Today is the feast of St. Rafael Arnáiz Barón, the young Spanish Trappist about whom I am writing my dissertation. (At least, it’s the anniversary of his death on April 26, 1938. In Spain, a few dioceses have delayed his feast day to April 27 because April 26 is already reserved for St. Isidore of Seville. Of course, April 27 is also already reserved for Our Lady of Montserrat, but I have the feeling St. Rafael would be happier to be overridden by Our Lady.) Anyway, as is my prerogative, I fully intend to simply celebrate him for two days straight.
Celebrating is hard right now, though. Logistically, emotionally. I’m not much in the mood for celebrating, and less so every day of Eastertide in lockdown. It seems wrong to be joyful when people are dying en masse. This is one of the things that annoys me about St. Rafael, actually, his joy in conditions of misery. As I was translating selections from his writings for the St. Rafael novena, I was tempted to replace the one for day six.
Although crosses and sufferings have been unleashed on humanity, how gentle these become when we see that it is the Lord who permits them. If only you could see how pleasant and sweet it is to be in God’s hands! Do not worry or cry or get upset over passing sorrows, for even if they did not pass, and even if we had to remain on the cross until the end of the world, Jesus is so good and loves us so much.
Are you sure, Rafael? I mean, you must be, why else would you say that. But it just irritated me to read that. Must be nice to really believe that a loving God would be content with letting you hang on the cross til kingdom come. Bet you wouldn’t say that if you were living through this pandemic, you bright-eyed weirdo.
But of course Rafael did live through a pandemic. He was seven when the so-called Spanish flu pandemic broke out. He also lived through a couple of civil wars—he wasn’t looking at suffering through rose-colored glasses. More to the point, he spent most of his life sick. Various fevers and infections interrupted his schooling, from elementary school all the way through college. His severe diabetes forced him out of the monastery he had entered several times, before he ultimately accepted a lesser role in the community as an oblate because his body could not keep up with the lifestyle. He spent years in excruciating pain and wild delirium. I mean, not constantly, it was on-and-off, but it’s not like life in a Trappist monastery was cushy even when he was feeling well. San Isidro de Dueñas was a desolate place to live, cold and spare, a place of hard stone and tough vegetables. This is the scarier aspect of Rafael’s gentle writings: they come from a man who spent so much of his life in agony on the bad days and extreme discomfort on the good days. He absolutely remained on the cross, and he has the nerve to write of utter confidence in God’s love? Come on! Complain at least a little, so that I can feel better about wanting to complain a lot with far less reason!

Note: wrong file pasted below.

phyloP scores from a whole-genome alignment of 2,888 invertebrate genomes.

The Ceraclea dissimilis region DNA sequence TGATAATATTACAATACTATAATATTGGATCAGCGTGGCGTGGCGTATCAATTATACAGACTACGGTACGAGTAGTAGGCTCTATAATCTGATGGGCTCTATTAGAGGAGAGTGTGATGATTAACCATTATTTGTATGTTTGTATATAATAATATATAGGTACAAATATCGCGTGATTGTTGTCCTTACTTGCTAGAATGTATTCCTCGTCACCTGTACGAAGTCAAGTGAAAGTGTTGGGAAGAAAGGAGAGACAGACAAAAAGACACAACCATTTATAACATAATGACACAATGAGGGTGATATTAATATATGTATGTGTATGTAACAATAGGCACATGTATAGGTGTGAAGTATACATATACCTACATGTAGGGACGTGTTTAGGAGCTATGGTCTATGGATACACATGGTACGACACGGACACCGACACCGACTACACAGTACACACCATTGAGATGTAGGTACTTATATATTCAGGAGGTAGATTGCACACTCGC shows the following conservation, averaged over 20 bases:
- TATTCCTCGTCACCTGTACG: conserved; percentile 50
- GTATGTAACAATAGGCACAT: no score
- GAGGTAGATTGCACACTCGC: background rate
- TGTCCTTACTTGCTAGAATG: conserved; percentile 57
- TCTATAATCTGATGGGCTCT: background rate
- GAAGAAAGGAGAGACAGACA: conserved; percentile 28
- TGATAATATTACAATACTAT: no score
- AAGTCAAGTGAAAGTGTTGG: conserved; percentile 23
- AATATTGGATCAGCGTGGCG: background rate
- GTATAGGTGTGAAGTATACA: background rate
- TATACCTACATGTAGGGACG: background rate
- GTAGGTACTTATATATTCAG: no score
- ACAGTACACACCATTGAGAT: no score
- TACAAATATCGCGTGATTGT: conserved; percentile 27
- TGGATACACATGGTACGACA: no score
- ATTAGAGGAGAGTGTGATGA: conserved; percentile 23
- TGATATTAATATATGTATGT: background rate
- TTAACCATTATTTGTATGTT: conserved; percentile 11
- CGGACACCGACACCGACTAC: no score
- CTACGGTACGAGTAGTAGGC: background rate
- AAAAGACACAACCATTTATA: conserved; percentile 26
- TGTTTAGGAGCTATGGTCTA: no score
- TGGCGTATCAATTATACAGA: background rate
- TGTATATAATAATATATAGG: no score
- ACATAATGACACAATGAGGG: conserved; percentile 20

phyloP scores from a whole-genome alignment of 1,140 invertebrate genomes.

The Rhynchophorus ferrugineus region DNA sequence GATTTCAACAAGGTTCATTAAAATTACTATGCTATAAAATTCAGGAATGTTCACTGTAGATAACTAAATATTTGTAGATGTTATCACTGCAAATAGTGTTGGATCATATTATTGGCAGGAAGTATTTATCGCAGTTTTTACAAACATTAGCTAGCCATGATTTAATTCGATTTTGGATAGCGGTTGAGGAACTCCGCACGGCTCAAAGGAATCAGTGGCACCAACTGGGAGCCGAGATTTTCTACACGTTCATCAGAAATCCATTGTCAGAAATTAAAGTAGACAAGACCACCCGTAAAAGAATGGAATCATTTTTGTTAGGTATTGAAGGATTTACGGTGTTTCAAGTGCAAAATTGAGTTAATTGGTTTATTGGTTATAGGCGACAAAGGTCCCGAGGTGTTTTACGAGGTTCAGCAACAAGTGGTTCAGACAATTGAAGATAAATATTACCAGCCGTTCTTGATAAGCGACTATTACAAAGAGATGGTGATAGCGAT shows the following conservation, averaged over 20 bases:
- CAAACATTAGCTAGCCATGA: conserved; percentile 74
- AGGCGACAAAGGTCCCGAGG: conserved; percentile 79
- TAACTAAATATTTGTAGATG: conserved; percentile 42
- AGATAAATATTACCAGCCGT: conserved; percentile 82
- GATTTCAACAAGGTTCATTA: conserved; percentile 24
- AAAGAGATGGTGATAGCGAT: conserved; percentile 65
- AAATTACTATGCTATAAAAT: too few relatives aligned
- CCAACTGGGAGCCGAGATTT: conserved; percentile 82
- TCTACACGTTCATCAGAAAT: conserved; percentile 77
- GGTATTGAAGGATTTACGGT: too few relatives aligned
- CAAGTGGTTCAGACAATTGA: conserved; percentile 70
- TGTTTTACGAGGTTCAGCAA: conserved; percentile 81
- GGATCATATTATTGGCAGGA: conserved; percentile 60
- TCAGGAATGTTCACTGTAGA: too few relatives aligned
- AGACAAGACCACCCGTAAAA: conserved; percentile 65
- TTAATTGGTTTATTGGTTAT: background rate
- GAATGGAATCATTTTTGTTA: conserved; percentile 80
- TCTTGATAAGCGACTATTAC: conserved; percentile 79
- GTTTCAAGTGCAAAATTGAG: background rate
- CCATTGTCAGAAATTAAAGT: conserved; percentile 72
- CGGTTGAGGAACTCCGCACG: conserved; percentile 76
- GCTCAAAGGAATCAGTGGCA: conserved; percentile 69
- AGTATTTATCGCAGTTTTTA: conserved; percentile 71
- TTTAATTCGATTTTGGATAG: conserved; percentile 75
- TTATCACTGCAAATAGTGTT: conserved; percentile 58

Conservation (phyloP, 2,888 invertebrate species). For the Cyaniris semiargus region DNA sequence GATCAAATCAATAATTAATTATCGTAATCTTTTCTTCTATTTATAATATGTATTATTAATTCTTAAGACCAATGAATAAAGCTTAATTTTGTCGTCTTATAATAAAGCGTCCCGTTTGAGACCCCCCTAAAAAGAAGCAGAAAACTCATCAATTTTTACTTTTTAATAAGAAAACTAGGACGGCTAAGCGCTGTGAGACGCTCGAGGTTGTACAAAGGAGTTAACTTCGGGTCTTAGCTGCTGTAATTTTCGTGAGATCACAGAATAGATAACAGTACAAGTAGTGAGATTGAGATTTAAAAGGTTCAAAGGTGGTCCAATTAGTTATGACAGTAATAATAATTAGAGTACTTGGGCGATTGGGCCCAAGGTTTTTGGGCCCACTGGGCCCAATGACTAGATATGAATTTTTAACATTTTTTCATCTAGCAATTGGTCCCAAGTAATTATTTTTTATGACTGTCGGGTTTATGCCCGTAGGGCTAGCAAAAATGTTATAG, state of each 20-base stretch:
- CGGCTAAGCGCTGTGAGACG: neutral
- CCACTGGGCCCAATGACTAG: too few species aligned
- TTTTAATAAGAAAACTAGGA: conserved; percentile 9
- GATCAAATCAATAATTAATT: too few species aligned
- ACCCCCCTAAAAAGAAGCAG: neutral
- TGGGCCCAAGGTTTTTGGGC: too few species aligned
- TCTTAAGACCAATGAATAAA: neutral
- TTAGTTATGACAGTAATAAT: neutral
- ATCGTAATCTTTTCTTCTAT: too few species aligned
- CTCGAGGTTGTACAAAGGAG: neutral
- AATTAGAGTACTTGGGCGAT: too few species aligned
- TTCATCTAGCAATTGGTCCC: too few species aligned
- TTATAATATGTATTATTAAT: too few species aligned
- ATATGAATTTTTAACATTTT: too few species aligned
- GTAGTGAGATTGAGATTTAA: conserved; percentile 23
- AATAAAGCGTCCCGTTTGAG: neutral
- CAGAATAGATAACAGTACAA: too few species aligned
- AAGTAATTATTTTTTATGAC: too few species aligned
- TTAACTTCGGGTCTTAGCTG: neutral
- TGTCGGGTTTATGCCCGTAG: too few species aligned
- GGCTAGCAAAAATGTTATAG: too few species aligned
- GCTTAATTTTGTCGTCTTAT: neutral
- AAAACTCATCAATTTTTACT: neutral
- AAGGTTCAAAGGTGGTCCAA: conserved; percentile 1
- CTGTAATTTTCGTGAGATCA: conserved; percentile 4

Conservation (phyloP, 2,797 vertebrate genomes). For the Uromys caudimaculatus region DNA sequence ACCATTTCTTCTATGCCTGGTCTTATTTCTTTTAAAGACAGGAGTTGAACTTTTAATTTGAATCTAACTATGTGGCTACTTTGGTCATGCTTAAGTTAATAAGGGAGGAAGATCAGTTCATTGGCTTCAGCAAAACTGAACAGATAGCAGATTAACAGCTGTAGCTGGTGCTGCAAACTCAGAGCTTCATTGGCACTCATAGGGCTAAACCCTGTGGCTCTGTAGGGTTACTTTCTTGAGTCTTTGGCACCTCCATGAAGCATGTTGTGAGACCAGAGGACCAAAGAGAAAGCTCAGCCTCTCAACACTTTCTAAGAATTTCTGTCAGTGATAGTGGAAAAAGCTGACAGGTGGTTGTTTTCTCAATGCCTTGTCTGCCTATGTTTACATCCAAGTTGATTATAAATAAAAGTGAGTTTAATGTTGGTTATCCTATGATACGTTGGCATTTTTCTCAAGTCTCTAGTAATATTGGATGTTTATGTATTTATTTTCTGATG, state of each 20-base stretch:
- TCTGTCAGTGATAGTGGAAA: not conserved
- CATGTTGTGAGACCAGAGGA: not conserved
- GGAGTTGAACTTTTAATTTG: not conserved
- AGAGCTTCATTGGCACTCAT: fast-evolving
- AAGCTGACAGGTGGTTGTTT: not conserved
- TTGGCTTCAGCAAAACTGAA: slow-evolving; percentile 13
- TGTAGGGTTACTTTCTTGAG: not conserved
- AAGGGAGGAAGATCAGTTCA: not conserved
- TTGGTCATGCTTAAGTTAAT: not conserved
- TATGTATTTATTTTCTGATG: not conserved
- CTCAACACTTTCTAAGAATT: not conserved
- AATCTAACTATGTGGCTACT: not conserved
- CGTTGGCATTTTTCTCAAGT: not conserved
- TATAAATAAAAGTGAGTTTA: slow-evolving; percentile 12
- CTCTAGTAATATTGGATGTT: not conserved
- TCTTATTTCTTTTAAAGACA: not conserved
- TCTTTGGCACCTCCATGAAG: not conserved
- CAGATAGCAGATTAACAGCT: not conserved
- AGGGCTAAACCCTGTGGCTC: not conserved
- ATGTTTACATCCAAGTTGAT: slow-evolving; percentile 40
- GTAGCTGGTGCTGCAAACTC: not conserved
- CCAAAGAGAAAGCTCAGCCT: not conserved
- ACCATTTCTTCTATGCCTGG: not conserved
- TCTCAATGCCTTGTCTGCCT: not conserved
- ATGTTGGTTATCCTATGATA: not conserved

Reading St. Rafael, for me, is like reading the book of Revelation: it mostly makes me worry a lot for the writer. What did St. Rafael or St. John ever do for Jesus other than love him, and his Mother, with the greatest tenderness? Yet here is Rafael cheerful through unspeakable physical torment, and there is John in thrall to terrifying visions as he raves on an island in his final days. How is it this same Christ, who healed bodies and cast out demons all his life, that loves these men in their agony? How can it be possible that he called these two men into contemplation of the final things and laid heaven and hell bare before their souls in such plain terms? Doesn’t he know that human eyes cannot see the face of God and live?
St. Rafael may have asked these very questions, but he was infinitely wiser than me in that he was willing to listen for the answer. He recalls the fruits of one day of meditation:
God takes me by the hand through a field where there are tears, wars, sorrows and sufferings, saints and sinners; He brings me close to the Cross and, showing me all this with His gaze, He says: “All this is Mine, do not despise it; love your fellow creatures, for they are Mine.” What a great joy it is to see that you are loved by God, to count yourself among His friends, to follow him step by step in Jerusalem with eyes fixed on His countenance!
To follow him step by step in Jerusalem: In our suffering we are not being punished by God, but rather coming to know Him. This is a hard saying; I have not yet fully accepted it. But I can see how St. Rafael and St. John did. If there were ever two souls that desperately wanted to know Jesus, to truly know him with the deepest intimacy, it was these two great and holy virgins who laid down their lives for him every day. Man has no greater love than that. Do not despise this world, Jesus said to Rafael, for all this is Mine. How can we possibly resist such a gentle commandment?
As I set out on my dissertation project, translating and writing about St. Rafael, I find myself tempted by the same thing that every overambitious doctoral student is: to establish unfathomable research questions. I face the prospect of contemplating and writing in isolation for a year whether or not these lockdowns ever lift, and such conditions are dangerous for those of us prone to spiritual melodrama as it is. Laboring under a post-it that reads WHAT IS THE POINT OF THE SICKNESS? will lead to nothing but despair. But perhaps it is not so impossible to strive toward a gentler question: “What can we learn in the sickness?” God is teaching us the answer to that one all the time. Do not despise it, for it is Mine.